The data is a set of device identifiers, which matches those identifiers reported to the system by the devices themselves. The default value for this entry consists of products identified by Microsoft testing as being unable to support AutoRun. This entry should not be altered from its default. Editing Group Policy[ edit ] AutoRun may be suppressed on particular drives and drive types by using the methods described in the Group Policy section. However, the Group Policy Editor is not available on Home versions of Windows XP  and does not provide any fine-grained drive selection facilities.
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The data is a set of device identifiers, which matches those identifiers reported to the system by the devices themselves.
The default value for this entry consists of products identified by Microsoft testing as being unable to support AutoRun. This entry should not be altered from its default. Editing Group Policy[ edit ] AutoRun may be suppressed on particular drives and drive types by using the methods described in the Group Policy section.
However, the Group Policy Editor is not available on Home versions of Windows XP  and does not provide any fine-grained drive selection facilities. Registry files[ edit ] A Registry setting file can be created that, when executed, makes the desired changes in the Registry. Windows Registry Editor Version 5.
This is not optional. This example would need to be run as Administrator and a reboot would be needed for the setting to take complete effect. Initialization file mapping[ edit ] Windows Vista and later versions of Windows have a policy setting, "Default behavior for AutoRun", that can be set to disallow the reading of an autorun.
This avoids certain scenarios where malware leverages autorun. Previous versions of Windows do not have this policy setting but the use of initialisation file mapping is an effective workaround. The following Registry file illustrates the workaround, where all autorun.
It is important to note that this applies to any autorun. Since either the policy setting or this workaround disable autorun, installation of software from an autorunning install CD or DVD will obviously no longer be automatic. When AutoRun is disabled, Windows should not proceed further through the activation sequence than the Registry check. However, it parses any autorun. This leaves the user open to attack from malware which uses the autorun. Double clicking the drive icon will infect the machine.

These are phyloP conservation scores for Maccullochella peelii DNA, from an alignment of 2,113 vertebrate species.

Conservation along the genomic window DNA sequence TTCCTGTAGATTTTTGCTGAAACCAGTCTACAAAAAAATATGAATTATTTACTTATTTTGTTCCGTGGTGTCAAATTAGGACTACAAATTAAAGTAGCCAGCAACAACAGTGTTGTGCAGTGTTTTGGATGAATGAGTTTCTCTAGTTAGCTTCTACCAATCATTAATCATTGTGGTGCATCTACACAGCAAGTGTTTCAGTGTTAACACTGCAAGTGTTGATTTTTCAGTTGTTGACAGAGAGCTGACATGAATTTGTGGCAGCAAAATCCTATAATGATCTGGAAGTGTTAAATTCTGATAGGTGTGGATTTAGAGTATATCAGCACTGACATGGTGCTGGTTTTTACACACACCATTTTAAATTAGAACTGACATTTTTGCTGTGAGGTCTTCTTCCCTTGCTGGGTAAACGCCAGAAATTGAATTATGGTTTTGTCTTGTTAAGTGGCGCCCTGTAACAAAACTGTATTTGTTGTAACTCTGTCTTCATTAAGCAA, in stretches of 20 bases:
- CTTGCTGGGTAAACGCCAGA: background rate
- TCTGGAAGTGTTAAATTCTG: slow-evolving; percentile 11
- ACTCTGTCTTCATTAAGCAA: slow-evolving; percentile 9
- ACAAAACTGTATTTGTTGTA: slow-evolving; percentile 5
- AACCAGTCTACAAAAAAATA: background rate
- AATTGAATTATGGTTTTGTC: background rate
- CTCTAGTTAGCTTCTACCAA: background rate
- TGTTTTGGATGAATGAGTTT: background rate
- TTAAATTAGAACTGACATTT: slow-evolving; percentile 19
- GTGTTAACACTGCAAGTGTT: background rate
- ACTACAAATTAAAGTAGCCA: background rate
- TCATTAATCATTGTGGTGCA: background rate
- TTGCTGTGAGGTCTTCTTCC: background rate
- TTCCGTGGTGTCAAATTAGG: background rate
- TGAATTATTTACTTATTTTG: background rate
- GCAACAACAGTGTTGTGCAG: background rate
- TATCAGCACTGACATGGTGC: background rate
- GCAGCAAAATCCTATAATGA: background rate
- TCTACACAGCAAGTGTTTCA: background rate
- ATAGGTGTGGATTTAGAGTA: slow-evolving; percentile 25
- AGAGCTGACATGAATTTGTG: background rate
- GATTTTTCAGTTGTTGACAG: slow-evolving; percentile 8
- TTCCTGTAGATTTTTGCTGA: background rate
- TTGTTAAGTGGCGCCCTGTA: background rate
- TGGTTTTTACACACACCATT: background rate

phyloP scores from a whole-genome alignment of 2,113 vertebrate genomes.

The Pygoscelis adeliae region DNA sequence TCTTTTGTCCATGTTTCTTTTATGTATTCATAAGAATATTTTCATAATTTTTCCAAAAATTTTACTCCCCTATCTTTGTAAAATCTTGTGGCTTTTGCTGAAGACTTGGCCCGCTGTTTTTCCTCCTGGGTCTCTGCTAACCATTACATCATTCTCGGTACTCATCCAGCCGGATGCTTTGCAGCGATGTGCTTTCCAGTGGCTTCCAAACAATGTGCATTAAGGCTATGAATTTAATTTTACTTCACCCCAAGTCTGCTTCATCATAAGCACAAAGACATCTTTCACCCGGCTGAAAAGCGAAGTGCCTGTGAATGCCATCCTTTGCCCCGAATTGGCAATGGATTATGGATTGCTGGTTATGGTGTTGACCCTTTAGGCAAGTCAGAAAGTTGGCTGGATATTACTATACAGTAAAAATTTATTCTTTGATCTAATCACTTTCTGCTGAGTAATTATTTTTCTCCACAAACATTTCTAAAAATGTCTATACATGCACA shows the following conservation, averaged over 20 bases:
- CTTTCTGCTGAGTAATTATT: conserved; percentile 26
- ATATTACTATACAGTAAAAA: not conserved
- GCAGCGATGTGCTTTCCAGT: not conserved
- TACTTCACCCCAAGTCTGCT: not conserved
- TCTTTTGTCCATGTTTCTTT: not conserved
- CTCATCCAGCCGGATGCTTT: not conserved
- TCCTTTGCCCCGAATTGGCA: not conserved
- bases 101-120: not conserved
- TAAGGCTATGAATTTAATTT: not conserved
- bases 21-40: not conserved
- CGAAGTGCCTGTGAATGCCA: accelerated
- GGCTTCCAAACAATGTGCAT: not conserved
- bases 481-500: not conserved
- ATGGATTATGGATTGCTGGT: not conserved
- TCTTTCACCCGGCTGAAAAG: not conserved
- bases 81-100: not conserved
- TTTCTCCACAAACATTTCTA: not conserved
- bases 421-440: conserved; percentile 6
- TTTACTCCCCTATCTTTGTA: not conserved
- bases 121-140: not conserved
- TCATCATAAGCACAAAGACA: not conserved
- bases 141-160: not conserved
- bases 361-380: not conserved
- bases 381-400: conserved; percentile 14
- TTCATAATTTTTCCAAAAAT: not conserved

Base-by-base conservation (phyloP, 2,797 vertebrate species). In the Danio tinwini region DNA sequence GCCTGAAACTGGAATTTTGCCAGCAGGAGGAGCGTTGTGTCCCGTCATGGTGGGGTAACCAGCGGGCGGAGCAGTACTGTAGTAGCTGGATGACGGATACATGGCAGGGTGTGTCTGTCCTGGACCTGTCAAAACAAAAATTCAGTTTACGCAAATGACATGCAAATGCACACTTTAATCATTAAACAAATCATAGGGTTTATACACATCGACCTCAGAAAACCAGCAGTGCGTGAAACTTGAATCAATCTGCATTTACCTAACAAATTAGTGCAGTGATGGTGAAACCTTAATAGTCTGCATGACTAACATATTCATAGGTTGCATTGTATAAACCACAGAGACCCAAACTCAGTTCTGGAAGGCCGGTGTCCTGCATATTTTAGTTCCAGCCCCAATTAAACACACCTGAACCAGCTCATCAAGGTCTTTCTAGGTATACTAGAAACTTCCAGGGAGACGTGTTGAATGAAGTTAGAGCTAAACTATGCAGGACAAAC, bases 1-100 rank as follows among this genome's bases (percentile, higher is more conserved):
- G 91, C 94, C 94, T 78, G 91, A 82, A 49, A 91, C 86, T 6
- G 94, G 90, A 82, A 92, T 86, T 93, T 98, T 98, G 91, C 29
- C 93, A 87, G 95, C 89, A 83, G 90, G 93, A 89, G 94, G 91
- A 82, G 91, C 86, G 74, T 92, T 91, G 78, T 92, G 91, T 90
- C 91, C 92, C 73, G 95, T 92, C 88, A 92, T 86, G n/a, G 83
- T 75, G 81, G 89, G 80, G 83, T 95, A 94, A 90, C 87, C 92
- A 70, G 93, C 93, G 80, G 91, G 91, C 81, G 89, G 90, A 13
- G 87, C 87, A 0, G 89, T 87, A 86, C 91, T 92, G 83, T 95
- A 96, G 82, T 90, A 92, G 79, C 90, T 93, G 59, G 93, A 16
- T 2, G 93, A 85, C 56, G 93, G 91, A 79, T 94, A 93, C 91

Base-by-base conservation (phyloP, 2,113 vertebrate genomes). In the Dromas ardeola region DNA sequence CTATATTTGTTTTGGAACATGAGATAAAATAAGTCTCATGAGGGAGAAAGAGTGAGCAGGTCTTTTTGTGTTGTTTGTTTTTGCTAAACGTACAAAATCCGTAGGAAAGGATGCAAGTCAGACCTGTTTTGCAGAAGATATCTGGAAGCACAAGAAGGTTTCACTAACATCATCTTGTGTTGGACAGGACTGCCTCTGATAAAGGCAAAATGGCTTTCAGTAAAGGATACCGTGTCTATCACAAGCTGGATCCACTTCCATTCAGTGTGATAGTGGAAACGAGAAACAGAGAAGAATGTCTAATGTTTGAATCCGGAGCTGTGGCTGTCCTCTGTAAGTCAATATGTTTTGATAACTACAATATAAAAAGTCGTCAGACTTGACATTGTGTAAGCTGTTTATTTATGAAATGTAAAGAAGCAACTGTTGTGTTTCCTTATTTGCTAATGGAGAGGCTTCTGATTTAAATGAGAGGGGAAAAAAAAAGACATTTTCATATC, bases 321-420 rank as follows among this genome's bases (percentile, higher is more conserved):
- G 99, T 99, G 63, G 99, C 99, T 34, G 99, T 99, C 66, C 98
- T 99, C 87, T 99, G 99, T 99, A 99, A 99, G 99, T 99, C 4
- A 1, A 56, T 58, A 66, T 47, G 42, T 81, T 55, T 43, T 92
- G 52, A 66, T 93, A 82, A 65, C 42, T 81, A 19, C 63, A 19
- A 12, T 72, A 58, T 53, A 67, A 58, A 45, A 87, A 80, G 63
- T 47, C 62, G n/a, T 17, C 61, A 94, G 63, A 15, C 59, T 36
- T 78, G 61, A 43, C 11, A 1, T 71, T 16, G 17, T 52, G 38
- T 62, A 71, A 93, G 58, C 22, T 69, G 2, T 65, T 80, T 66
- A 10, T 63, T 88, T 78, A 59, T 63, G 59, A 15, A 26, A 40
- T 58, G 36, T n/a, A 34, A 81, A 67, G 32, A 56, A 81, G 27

Right Clicking and selecting the "Explore" or "Open" options from the context menu is not a workaround as these menu items can be coopted by the appropriate autorun. This bug was fixed in a number of security updates, detailed in Microsoft Knowledge Base article This is not a bug. Some programs may deliberately change AutoRun Registry settings. Early versions of CD burning software like Roxio have been known to change settings in this way.
Creating an AutoRun-Enabled Application
This topic uses CD-ROM as an example it was the first medium to implement this technology but today there are many different media types that can use it. To enable AutoRun in your application, you simply include two essential files: An Autorun. If it does, the system searches for a file named Autorun. This file specifies a setup application that will be run, along with a variety of optional settings. The startup application typically installs, uninstalls, configures, and perhaps runs the application. Creating an Autorun. The Autorun.
The value can be expressed as either text or as a resource stored in a binary. An action command in the Autorun. The string displayed in the Autoplay dialog is constructed by combining the text specified in the action entry with hard-coded text naming the provider, provided by the Shell. The icon is displayed next to it. This entry always appears as the first option in the Autoplay dialog and is selected by default. The Always do the selected action option is not available in this situation.
AUTORUN.INF SHELLEXECUTE PDF
INF file. If no path is specified, Windows looks for the file in the root directory of the media. Specify a relative path no drive letters! The file name specified with this command must be located in the same directory as the file name specified by the open command. You can also specify a. EXE, or.